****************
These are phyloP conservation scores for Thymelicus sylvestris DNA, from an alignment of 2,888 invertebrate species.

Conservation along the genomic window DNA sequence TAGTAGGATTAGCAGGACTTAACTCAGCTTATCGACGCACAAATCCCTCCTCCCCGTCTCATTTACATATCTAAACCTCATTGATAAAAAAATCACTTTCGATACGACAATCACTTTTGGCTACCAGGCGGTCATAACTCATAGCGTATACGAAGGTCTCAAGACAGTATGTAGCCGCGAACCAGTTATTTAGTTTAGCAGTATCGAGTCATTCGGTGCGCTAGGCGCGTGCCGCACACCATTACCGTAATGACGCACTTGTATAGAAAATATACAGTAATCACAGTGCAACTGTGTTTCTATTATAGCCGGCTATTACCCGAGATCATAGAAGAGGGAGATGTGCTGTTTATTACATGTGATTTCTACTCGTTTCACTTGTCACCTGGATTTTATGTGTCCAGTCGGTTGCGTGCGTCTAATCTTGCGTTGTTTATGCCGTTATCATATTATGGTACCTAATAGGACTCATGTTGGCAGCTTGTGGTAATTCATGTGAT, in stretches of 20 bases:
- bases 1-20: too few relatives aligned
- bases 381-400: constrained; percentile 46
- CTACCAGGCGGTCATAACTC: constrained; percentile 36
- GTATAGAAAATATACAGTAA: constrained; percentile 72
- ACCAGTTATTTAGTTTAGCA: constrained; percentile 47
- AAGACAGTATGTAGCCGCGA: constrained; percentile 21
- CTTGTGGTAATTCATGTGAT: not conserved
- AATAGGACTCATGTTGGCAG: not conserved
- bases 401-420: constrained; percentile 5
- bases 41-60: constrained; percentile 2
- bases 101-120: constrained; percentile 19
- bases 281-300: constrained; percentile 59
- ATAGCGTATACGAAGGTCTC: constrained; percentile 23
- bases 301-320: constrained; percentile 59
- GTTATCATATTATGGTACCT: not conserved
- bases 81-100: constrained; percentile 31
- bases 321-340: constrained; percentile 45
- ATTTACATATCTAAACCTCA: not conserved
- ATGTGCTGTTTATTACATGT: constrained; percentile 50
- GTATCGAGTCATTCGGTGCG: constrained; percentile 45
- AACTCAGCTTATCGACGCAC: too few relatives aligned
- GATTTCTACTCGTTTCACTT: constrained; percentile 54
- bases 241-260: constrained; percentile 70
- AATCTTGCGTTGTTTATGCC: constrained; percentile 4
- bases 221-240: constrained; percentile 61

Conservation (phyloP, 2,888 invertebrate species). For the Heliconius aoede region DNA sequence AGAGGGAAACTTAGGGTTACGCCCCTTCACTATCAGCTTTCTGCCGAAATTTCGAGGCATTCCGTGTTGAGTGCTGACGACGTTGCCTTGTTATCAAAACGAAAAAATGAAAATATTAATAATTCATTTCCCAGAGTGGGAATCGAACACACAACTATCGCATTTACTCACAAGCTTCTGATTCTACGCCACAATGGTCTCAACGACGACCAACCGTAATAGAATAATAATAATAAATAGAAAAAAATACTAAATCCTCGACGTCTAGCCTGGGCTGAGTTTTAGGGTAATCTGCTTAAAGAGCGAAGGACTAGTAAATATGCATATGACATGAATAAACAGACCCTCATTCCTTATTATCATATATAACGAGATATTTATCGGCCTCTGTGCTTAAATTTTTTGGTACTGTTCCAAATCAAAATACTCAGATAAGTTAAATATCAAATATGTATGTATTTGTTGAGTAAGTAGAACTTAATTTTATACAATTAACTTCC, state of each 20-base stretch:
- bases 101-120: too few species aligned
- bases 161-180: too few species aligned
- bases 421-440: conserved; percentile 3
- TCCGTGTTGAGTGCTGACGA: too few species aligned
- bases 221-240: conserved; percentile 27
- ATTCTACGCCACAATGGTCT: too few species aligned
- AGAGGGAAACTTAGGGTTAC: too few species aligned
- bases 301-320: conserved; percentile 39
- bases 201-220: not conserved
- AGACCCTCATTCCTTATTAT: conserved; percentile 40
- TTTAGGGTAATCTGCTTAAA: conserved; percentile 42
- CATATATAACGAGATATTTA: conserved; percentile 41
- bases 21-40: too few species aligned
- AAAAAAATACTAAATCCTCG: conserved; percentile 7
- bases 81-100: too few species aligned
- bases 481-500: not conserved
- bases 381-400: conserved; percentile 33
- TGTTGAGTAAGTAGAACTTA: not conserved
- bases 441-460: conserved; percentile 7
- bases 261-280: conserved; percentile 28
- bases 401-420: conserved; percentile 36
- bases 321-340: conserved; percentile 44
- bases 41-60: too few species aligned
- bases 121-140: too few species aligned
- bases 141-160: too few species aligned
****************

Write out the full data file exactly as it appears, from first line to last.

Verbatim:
These are phyloP conservation scores for Thymelicus sylvestris DNA, from an alignment of 2,888 invertebrate species.

Conservation along the genomic window DNA sequence TAGTAGGATTAGCAGGACTTAACTCAGCTTATCGACGCACAAATCCCTCCTCCCCGTCTCATTTACATATCTAAACCTCATTGATAAAAAAATCACTTTCGATACGACAATCACTTTTGGCTACCAGGCGGTCATAACTCATAGCGTATACGAAGGTCTCAAGACAGTATGTAGCCGCGAACCAGTTATTTAGTTTAGCAGTATCGAGTCATTCGGTGCGCTAGGCGCGTGCCGCACACCATTACCGTAATGACGCACTTGTATAGAAAATATACAGTAATCACAGTGCAACTGTGTTTCTATTATAGCCGGCTATTACCCGAGATCATAGAAGAGGGAGATGTGCTGTTTATTACATGTGATTTCTACTCGTTTCACTTGTCACCTGGATTTTATGTGTCCAGTCGGTTGCGTGCGTCTAATCTTGCGTTGTTTATGCCGTTATCATATTATGGTACCTAATAGGACTCATGTTGGCAGCTTGTGGTAATTCATGTGAT, in stretches of 20 bases:
- bases 1-20: too few relatives aligned
- bases 381-400: constrained; percentile 46
- CTACCAGGCGGTCATAACTC: constrained; percentile 36
- GTATAGAAAATATACAGTAA: constrained; percentile 72
- ACCAGTTATTTAGTTTAGCA: constrained; percentile 47
- AAGACAGTATGTAGCCGCGA: constrained; percentile 21
- CTTGTGGTAATTCATGTGAT: not conserved
- AATAGGACTCATGTTGGCAG: not conserved
- bases 401-420: constrained; percentile 5
- bases 41-60: constrained; percentile 2
- bases 101-120: constrained; percentile 19
- bases 281-300: constrained; percentile 59
- ATAGCGTATACGAAGGTCTC: constrained; percentile 23
- bases 301-320: constrained; percentile 59
- GTTATCATATTATGGTACCT: not conserved
- bases 81-100: constrained; percentile 31
- bases 321-340: constrained; percentile 45
- ATTTACATATCTAAACCTCA: not conserved
- ATGTGCTGTTTATTACATGT: constrained; percentile 50
- GTATCGAGTCATTCGGTGCG: constrained; percentile 45
- AACTCAGCTTATCGACGCAC: too few relatives aligned
- GATTTCTACTCGTTTCACTT: constrained; percentile 54
- bases 241-260: constrained; percentile 70
- AATCTTGCGTTGTTTATGCC: constrained; percentile 4
- bases 221-240: constrained; percentile 61

Conservation (phyloP, 2,888 invertebrate species). For the Heliconius aoede region DNA sequence AGAGGGAAACTTAGGGTTACGCCCCTTCACTATCAGCTTTCTGCCGAAATTTCGAGGCATTCCGTGTTGAGTGCTGACGACGTTGCCTTGTTATCAAAACGAAAAAATGAAAATATTAATAATTCATTTCCCAGAGTGGGAATCGAACACACAACTATCGCATTTACTCACAAGCTTCTGATTCTACGCCACAATGGTCTCAACGACGACCAACCGTAATAGAATAATAATAATAAATAGAAAAAAATACTAAATCCTCGACGTCTAGCCTGGGCTGAGTTTTAGGGTAATCTGCTTAAAGAGCGAAGGACTAGTAAATATGCATATGACATGAATAAACAGACCCTCATTCCTTATTATCATATATAACGAGATATTTATCGGCCTCTGTGCTTAAATTTTTTGGTACTGTTCCAAATCAAAATACTCAGATAAGTTAAATATCAAATATGTATGTATTTGTTGAGTAAGTAGAACTTAATTTTATACAATTAACTTCC, state of each 20-base stretch:
- bases 101-120: too few species aligned
- bases 161-180: too few species aligned
- bases 421-440: conserved; percentile 3
- TCCGTGTTGAGTGCTGACGA: too few species aligned
- bases 221-240: conserved; percentile 27
- ATTCTACGCCACAATGGTCT: too few species aligned
- AGAGGGAAACTTAGGGTTAC: too few species aligned
- bases 301-320: conserved; percentile 39
- bases 201-220: not conserved
- AGACCCTCATTCCTTATTAT: conserved; percentile 40
- TTTAGGGTAATCTGCTTAAA: conserved; percentile 42
- CATATATAACGAGATATTTA: conserved; percentile 41
- bases 21-40: too few species aligned
- AAAAAAATACTAAATCCTCG: conserved; percentile 7
- bases 81-100: too few species aligned
- bases 481-500: not conserved
- bases 381-400: conserved; percentile 33
- TGTTGAGTAAGTAGAACTTA: not conserved
- bases 441-460: conserved; percentile 7
- bases 261-280: conserved; percentile 28
- bases 401-420: conserved; percentile 36
- bases 321-340: conserved; percentile 44
- bases 41-60: too few species aligned
- bases 121-140: too few species aligned
- bases 141-160: too few species aligned